Pinyin: Suī rán jiě jie bǐ wǒ dà liǎng suì, dàn shì hěn duō shí hou dōu shì wǒ zài zhào gù tā ne. 
In English: “Even though my sister is two years older than me, I am the one who takes care of her most of the time.”

4. Clause + 啊 (a)

This particle is used to express exclamation in a statement.

In Chinese: 你家可真漂亮啊!
Pinyin: Nǐ jiā kě zhēn piāo liàng a! 
In English: “Your house is so pretty!”

5. Clause + 啦 (la)

This particle is used to add a relaxed tone in an exclamatory sentence. 

In Chinese: 不要担心我啦。
Pinyin: Bú yào dān xīn wǒ la. 
In English: “Don’t worry about me.”

6. Clause + 嘛 (ma)

This particle is used to place emphasis on an overt fact.

In Chinese: 今天雨下得这么大,我怎么可能还出去买菜嘛。
Pinyin: Jīn tiān yǔ xià de zhè me dà, wǒ zěn me kě néng hái chū qù mǎi cài ma. 
In English: “The rain is incredibly heavy today, there is no way I am still going to buy groceries. ”

Additional notes: As you may have noticed above, these particles don’t possess a tone; they’re simply indicated as “light-sounding” in Chinese. All of these particles can also be used in declarative sentences, as well as exclamatory and interrogative sentences depending on how strong the expression is.

3. Special Chinese Grammar Point #2: Different Modifiers

There are three general modifiers that are used in daily conversations, which are: 的 (de), 得 (de), and 地 (de). While they have the same pronunciation, each one is used differently. It may take some time to digest, but they’re fairly straightforward to learn. Don’t be afraid. Just take on the challenge!

1. Subject + 的 (de) + Object

This modifier may be one of the easiest to understand as you can literally translate it to “of.” It indicates a sense of ownership.

In Chinese: 这是我的书。 
Pinyin: Zhè shì wǒ de shū. 
In English: “This book is mine.”

2. Attribute + 的 (de) + Noun

In Chinese: 我哥哥是一个很有雄心壮志的人。
Pinyin: Wǒ gē ge shì yī gè hěn yǒu xióng xīn zhuàng zhì de rén.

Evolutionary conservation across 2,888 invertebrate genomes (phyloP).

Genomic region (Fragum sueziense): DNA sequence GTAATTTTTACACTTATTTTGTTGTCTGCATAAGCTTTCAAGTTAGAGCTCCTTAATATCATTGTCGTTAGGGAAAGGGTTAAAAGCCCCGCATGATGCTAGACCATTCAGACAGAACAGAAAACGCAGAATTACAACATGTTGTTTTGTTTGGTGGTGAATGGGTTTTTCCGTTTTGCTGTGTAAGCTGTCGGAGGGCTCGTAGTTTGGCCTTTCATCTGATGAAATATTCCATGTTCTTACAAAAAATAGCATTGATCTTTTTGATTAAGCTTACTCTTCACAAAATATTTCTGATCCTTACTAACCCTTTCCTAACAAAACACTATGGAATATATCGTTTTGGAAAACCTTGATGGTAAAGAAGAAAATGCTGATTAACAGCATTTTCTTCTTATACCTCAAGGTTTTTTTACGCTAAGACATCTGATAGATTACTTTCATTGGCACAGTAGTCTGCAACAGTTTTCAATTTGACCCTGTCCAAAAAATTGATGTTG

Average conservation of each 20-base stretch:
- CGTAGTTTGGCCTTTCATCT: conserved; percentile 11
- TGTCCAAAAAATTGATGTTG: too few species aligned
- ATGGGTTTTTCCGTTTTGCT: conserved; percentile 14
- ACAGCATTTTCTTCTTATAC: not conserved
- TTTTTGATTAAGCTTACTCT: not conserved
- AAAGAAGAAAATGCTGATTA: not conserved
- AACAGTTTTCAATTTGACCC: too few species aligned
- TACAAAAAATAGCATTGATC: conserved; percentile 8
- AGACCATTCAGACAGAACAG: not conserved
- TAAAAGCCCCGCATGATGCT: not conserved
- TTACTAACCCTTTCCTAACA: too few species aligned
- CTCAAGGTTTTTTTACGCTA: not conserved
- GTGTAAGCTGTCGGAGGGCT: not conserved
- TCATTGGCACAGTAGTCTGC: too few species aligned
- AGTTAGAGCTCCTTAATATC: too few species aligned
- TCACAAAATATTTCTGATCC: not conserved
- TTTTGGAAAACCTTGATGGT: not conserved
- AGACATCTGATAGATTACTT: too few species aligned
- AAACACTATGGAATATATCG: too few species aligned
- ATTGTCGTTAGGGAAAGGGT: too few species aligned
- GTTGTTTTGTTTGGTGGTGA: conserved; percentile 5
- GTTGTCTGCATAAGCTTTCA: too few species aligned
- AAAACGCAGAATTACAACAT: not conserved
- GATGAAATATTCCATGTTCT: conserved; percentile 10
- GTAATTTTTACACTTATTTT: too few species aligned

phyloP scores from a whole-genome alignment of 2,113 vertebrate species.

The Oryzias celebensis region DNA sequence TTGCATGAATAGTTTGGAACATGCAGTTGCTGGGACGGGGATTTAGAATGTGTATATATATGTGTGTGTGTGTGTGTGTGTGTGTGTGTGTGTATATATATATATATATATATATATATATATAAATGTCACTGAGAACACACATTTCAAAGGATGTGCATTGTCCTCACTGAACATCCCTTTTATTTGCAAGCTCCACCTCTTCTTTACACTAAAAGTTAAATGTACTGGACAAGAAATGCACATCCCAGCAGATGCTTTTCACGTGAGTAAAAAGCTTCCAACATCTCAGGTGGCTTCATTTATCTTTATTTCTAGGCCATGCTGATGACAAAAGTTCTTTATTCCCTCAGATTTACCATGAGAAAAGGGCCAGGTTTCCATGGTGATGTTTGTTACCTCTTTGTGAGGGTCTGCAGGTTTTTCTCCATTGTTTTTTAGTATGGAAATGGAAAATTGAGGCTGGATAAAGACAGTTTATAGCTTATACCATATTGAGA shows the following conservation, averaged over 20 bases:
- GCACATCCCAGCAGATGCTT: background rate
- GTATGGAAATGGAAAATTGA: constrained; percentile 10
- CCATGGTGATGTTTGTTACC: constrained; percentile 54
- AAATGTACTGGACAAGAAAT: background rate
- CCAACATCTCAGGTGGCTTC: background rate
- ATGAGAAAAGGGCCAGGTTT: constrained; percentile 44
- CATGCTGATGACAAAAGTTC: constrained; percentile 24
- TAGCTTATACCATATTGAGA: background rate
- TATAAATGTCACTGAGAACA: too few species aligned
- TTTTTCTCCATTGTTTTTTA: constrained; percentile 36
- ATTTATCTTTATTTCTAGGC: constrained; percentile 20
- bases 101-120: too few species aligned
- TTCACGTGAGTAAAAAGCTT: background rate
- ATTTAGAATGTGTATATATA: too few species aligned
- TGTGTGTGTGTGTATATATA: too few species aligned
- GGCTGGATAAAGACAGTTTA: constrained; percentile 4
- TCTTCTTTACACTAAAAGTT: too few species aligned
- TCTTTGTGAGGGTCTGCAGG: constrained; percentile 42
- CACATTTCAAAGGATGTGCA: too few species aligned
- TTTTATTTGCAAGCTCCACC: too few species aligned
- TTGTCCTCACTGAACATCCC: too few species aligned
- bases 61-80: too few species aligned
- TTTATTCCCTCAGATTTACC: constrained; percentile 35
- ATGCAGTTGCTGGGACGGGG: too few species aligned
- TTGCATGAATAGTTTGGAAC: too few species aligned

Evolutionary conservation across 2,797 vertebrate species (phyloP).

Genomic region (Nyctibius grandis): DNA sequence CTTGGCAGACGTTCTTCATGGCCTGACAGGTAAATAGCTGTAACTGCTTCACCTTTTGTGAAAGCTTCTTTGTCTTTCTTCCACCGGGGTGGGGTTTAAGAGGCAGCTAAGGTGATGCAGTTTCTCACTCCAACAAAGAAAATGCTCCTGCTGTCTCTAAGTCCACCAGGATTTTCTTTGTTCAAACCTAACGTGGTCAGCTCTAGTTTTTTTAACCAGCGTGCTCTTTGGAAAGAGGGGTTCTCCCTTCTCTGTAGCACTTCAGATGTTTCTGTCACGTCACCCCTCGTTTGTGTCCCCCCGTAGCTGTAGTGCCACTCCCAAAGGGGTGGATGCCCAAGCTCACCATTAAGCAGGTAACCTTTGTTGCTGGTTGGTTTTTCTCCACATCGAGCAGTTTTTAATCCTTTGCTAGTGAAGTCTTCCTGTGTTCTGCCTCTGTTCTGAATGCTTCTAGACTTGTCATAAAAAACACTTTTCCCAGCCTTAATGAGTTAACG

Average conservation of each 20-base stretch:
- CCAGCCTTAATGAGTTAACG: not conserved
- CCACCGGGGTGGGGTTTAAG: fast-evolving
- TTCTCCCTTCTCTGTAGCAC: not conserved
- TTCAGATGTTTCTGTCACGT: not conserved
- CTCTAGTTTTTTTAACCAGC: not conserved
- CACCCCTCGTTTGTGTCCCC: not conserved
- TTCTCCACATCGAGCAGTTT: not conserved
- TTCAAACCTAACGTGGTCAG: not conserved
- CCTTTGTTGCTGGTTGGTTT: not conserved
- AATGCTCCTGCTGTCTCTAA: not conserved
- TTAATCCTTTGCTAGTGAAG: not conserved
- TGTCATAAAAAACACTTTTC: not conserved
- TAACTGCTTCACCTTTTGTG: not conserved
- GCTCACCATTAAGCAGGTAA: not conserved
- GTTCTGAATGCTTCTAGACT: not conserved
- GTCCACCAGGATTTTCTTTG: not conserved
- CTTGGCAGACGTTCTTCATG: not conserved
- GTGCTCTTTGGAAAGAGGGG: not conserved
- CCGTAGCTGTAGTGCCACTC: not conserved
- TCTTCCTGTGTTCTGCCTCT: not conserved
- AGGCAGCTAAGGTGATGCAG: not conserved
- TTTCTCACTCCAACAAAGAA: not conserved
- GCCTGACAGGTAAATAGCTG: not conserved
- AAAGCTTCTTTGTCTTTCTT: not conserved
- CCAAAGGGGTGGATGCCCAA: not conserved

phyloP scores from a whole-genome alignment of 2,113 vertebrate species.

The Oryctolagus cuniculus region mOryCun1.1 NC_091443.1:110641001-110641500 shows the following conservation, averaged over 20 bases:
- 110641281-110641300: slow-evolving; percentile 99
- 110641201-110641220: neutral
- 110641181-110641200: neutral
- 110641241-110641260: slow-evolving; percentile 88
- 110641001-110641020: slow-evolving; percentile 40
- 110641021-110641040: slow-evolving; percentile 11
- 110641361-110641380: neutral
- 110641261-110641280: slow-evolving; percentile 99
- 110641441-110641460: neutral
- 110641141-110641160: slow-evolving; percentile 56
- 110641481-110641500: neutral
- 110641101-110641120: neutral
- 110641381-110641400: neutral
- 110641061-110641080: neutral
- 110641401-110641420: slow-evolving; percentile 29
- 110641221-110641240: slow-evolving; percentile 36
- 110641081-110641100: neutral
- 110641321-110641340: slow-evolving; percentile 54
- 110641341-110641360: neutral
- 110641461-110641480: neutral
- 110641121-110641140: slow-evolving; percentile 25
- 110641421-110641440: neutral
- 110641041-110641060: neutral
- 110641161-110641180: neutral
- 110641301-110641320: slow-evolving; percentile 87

In English: “My older brother is someone who is very ambitious.”

3. Verb + 得 (de) + State

In Chinese: 这支舞她跳得可真美。
Pinyin: Zhè zhī wǔ tā tiào de kě zhēn měi. 
In English: “This dance she is performing is beautifully done.”

4. Adjective + 地 (de) + Verb

In Chinese grammar, many adjectives can function as adverbs when they modify verbs, without changing their form.

In Chinese: 勇敢地前进吧,我会永远支持你的。
Pinyin: Yǒng gǎn de qián jìn ba, wǒ huì yǒng yuǎn zhī chí nǐ de. 
In English: “Just bravely go for it, I will always be there for you. ”

4. Special Chinese Grammar Point #3: Formality

Man and Woman Shaking Hands

A polite person always draws people closer.

Don’t panic just yet. This is a very straightforward but important point in Chinese grammar. As a people that values politeness and formality, the Chinese use two different forms to express “you.” One is more polite, to be used with people whom you need to show more respect such as your elders or mentors. The other one can be casually used with peers and friends.

1. The polite form: 您 (nín)

In Chinese: 奶奶,您最近身体还好吗?
Pinyin: Nǎi nai, nín zuì jìn shēn tǐ hái hǎo ma? 
In English: “Grandma, how has your health been recently?”

2. The casual form: 你 ()

In Chinese: 谢谢你一直以来的陪伴。
Pinyin: Xiè xie nǐ yī zhí yǐ lái de péi bàn. 
In English: “Thank you for always keeping me company.”

5. Special Chinese Grammar Point #4: Common Adverbs

Woman Holding Her Laptop Thinking of Something

Still bewildered about Chinese grammar? Leave your questions in the comments below and we’ll get back to you!

Now that we’ve gone over some basic Chinese grammar rules, let’s dive in deeper with a list of the most common adverbs to make your sentences even more complete. Keep in mind that while these words are considered adverbs in Chinese, they may be of a different part of speech when translated into English.

1. Able to: 会 (huì)

In Chinese: 她五岁就会做饭了。
Pinyin: Tā wǔ suì jiù huì zuò fàn le.
In English: “She was able to cook ever since she was five years old.”

2. Allowed to/Could: 能 (néng)

In Chinese: 请问我能去一下你家的卫生间吗?
Pinyin: Qǐng wèn wǒ néng qù yī xià nǐ jiā de wèi shēng jiān ma? 
In English: “Could I please (Am I allowed to) go to the bathroom at your house?”